Editor: Ashutosh Bharadwaj Camera: Sumit Badola
In 1996, singer Kumar Sanu proclaimed “My moon is visible to me”. In 2019, India asked, “Are water and natural resources also visible up there?”
And therefore, on 22 July, ISRO launched the Chandrayaan-2 mission to find out.
Now, with India's first moon lander, Vikram, set to touch down on the south polar region of the moon on 7 September – to look for water, oxygen and other natural resources – the big question is: Can anyone really own the moon?
Basically, can India plant a flag on the moon’s south pole and claim that it belongs to us now? After all, till recently, planting a national flag on a piece of land did amount to claiming ownership over it.
The Short Answer: No
No, neither India nor anyone else can divide the moon up among themselves. The long answer, though, lies in the United Nations’ “Outer Space Treaty”
This treaty, signed by the US, UK, Soviet Union and India at the height of the cold war specifically stated that the moon, “cannot be subject to national appropriation, by use, occupation or any other means.”
This is why 50 years ago when Neil Armstrong planted the American flag on the moon it did not mean that the moon belonged to America.
Even Armstrong’s famous words, “A small step for man, a giant leap for mankind”, makes it abundantly clear that that it was an achievement not just for the United States but for all of humankind.”
The Treaty said that the moon “shall be free for exploration and use by all States” but “shall be carried out for the benefit and in the interests of all countries”.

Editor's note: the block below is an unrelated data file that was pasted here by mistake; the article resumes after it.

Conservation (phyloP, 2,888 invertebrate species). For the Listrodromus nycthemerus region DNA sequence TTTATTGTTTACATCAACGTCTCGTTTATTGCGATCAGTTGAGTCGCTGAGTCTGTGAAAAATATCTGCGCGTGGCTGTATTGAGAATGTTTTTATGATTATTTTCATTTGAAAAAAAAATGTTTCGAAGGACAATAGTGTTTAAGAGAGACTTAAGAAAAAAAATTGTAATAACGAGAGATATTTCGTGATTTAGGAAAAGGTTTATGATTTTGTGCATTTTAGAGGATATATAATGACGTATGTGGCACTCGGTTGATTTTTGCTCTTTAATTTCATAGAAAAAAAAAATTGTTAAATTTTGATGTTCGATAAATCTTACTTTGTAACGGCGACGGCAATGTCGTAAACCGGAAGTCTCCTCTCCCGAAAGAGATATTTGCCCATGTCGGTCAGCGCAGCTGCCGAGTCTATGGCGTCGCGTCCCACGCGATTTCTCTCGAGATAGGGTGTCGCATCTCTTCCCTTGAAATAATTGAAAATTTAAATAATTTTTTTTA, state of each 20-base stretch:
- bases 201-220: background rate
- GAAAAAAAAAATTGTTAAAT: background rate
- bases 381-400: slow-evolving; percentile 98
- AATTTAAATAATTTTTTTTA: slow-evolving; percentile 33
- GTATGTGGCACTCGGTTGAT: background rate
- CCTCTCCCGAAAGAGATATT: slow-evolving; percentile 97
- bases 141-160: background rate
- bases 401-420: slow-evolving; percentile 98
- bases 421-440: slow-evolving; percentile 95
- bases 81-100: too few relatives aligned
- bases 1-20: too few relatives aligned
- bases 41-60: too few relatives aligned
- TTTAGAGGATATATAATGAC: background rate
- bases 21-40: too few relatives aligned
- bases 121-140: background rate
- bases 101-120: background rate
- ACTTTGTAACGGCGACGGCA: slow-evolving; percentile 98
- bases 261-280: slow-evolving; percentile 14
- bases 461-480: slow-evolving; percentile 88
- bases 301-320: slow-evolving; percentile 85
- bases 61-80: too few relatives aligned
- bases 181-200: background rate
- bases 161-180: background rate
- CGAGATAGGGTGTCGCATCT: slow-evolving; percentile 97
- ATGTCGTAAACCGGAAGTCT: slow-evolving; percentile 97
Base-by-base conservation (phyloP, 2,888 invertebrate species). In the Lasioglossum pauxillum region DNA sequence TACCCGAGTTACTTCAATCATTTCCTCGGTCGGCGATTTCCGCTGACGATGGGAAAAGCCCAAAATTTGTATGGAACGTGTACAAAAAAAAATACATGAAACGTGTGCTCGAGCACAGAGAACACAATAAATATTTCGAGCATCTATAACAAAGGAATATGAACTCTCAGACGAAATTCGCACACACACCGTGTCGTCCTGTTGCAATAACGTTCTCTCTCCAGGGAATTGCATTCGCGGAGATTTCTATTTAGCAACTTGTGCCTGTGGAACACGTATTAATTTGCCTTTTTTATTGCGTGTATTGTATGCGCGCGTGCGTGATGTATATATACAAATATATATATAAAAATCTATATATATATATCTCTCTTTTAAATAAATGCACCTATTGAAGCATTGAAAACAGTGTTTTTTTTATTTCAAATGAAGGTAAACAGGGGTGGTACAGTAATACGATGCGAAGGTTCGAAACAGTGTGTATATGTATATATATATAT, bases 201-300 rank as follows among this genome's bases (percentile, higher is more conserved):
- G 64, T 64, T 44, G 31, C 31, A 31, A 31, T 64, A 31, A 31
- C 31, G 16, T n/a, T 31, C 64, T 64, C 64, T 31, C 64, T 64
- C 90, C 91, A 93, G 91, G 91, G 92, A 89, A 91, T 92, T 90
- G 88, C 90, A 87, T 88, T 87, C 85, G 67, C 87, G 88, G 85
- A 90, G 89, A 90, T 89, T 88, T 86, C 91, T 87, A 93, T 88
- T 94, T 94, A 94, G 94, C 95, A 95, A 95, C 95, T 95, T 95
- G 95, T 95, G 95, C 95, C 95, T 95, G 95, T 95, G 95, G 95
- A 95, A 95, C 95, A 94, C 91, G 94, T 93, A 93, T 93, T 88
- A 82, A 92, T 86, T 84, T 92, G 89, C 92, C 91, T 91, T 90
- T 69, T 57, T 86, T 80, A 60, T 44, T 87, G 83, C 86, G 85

In simple words, the moon belongs to everyone and yet to no one.
Back in 1967, the big space powers signed it because exploiting the moon’s natural resources wasn’t really on the horizon.
But hang on a moment.
Why is There a Renewed Interest in the Moon?
There is suddenly renewed interest in the moon. NASA, Amazon’s Jeff Bezos, Tesla’s Elon Musk, China and Russia all have their eyes on our celestial neighbours.
The same reason as Chandrayaan-2. The government has spent Rs 978 crore on this mission to find out if there are traces of water, oxygen and the isotope helium-3, which is vital for clean fuel. The next step will be to mine these resources.
Colonising the moon is not the biggest question. What the world must answer is – can someone own the moon’s natural resources for profit?
Surely, Amazon isn’t directing our online shopping money into space exploration?
So, where do we stand in 2019?
The world is split into two schools of thought. Countries like the US and some in Europe believe in the “finders keepers” policy.
In 2015, US passed the “Commercial Space Launch Competitiveness Act” which basically recognises the right of its citizens to own and legally sell resources they manage to mine from asteroids. It’s similar to the laws of the high seas.
Others like Russia and Brazil feel that moon’s resources belong to humanity as a whole.
And as far as Indians are concerned, if we had to migrate to a place with giant craters, poisonous dust, no guarantee of clean water and temperatures that go up to 150 degrees celsius – it may just feel like home.